Thursday, November 4, 2010

Appellate Brief Must Provide Basis for Appeal

Morford v. DCFS, 2010 UT App. 285, (Utah Court of Appeals October 15, 2010).

The trial court entered summary judgment for DCFS on the Mofords’ negligence and breach of contract claim based on DCFS’s failure to provide reunification services between the Morfords and their foster son prior to the relinquishment of parental rights and DCFS’s alleged misinformed report that the foster son no longer wanted to live with the Morfords.  The Morfords appealed.

The Court of Appeals refused to evaluate the merits of the Morfords’ claims because of severe failings in their appellate brief.  The brief’s table of authorities did not correspond to the brief.  It was as if the submitted table was for a different brief.  The brief failed to supply the text of the statute on which the Morfords were relying.  It failed to cite the preservation of the issues in the trial court record.  It failed to provide an adequate record to even address the Morfords’ claims.  The argument section cites authority, but does not apply the authority to the facts of the Morfords’ claims.  Because of the failure of the brief, the Court of Appeals affirmed the trial court’s entry of summary judgment.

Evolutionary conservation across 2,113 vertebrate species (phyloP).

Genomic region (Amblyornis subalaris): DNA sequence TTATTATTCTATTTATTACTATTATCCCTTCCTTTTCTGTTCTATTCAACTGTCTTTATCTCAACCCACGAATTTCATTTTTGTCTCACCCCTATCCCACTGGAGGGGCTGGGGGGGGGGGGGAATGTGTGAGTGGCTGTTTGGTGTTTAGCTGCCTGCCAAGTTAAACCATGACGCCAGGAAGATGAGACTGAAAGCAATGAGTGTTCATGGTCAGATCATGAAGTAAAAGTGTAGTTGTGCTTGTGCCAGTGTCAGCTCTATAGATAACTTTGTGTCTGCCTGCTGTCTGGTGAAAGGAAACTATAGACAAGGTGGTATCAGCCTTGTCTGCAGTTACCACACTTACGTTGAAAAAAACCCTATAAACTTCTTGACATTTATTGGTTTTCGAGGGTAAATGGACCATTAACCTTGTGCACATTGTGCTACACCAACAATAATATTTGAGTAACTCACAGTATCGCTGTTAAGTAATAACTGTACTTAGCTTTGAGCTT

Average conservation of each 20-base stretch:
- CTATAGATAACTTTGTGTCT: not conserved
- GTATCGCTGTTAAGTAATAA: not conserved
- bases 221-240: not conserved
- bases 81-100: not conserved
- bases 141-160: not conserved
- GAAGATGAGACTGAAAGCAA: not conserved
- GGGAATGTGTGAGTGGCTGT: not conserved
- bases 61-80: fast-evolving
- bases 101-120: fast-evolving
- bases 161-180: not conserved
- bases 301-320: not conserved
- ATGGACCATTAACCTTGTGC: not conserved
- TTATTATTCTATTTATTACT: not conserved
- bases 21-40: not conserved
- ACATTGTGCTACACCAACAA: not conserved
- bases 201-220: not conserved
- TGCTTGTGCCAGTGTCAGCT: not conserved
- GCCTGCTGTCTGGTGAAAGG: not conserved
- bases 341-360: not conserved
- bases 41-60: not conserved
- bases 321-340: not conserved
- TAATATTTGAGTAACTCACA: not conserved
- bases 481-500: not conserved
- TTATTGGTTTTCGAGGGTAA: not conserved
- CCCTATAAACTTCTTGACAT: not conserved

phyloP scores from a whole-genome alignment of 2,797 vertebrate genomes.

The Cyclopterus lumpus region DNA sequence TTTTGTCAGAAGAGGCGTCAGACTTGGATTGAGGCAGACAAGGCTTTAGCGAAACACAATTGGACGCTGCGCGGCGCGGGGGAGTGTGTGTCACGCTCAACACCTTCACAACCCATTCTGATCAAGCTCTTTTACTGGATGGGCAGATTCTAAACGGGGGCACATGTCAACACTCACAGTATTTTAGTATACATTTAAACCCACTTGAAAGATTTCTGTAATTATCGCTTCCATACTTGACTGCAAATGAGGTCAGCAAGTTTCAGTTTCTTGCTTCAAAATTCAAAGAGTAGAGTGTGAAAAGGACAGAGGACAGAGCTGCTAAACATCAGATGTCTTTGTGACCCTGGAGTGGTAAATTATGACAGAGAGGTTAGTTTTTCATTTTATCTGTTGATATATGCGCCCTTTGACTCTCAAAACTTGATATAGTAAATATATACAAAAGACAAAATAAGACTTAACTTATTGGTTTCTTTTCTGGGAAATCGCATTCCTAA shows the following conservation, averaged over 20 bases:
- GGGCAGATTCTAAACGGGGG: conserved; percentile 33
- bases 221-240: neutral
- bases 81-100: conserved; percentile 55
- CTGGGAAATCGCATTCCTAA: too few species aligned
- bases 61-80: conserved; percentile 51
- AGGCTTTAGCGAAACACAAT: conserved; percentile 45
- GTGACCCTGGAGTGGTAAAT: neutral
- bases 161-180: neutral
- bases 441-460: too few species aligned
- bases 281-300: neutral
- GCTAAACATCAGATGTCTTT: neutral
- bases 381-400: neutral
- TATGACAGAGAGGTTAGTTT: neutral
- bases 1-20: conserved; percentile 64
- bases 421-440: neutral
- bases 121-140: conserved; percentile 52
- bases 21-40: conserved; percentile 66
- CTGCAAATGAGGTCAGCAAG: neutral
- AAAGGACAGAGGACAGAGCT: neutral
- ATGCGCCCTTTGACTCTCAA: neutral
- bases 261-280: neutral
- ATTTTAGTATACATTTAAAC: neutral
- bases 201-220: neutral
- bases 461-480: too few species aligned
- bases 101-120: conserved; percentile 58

1 comment:

Scott Wiser said...

A painful lesson on why a brief worth writing is a brief worth writing right. (Now say that 10 times fast...)


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